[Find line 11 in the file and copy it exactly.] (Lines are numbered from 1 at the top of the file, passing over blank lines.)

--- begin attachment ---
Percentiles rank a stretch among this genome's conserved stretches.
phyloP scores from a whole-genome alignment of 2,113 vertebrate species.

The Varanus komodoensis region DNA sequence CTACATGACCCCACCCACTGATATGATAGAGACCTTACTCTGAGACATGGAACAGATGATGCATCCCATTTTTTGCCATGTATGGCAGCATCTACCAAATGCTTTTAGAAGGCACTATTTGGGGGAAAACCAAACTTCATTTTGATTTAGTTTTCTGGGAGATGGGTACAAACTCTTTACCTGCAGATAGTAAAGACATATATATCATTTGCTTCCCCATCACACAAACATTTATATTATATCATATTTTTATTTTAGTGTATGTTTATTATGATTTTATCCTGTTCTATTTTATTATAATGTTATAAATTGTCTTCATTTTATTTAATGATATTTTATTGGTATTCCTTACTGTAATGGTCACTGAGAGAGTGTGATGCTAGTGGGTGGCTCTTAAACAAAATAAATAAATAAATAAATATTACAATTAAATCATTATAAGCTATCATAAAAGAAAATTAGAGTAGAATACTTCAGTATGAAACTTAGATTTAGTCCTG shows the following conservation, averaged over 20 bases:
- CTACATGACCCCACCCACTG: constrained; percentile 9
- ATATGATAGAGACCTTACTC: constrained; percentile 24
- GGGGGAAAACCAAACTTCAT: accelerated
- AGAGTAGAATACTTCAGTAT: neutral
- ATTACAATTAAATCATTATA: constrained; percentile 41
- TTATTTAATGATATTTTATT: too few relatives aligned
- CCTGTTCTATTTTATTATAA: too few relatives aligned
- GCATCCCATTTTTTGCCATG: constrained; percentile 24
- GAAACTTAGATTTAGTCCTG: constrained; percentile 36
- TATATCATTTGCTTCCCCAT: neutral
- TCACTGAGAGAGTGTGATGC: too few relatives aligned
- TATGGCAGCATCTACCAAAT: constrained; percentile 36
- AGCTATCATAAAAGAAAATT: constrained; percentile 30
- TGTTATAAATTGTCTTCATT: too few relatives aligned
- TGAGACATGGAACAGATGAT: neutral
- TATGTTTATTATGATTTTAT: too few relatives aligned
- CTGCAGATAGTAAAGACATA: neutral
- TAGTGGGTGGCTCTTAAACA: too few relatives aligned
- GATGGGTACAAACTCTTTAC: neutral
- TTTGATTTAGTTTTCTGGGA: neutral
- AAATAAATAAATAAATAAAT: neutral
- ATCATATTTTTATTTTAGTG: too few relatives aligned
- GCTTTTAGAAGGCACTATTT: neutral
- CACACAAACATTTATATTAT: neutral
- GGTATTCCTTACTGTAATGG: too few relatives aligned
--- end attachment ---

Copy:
- GCATCCCATTTTTTGCCATG: constrained; percentile 24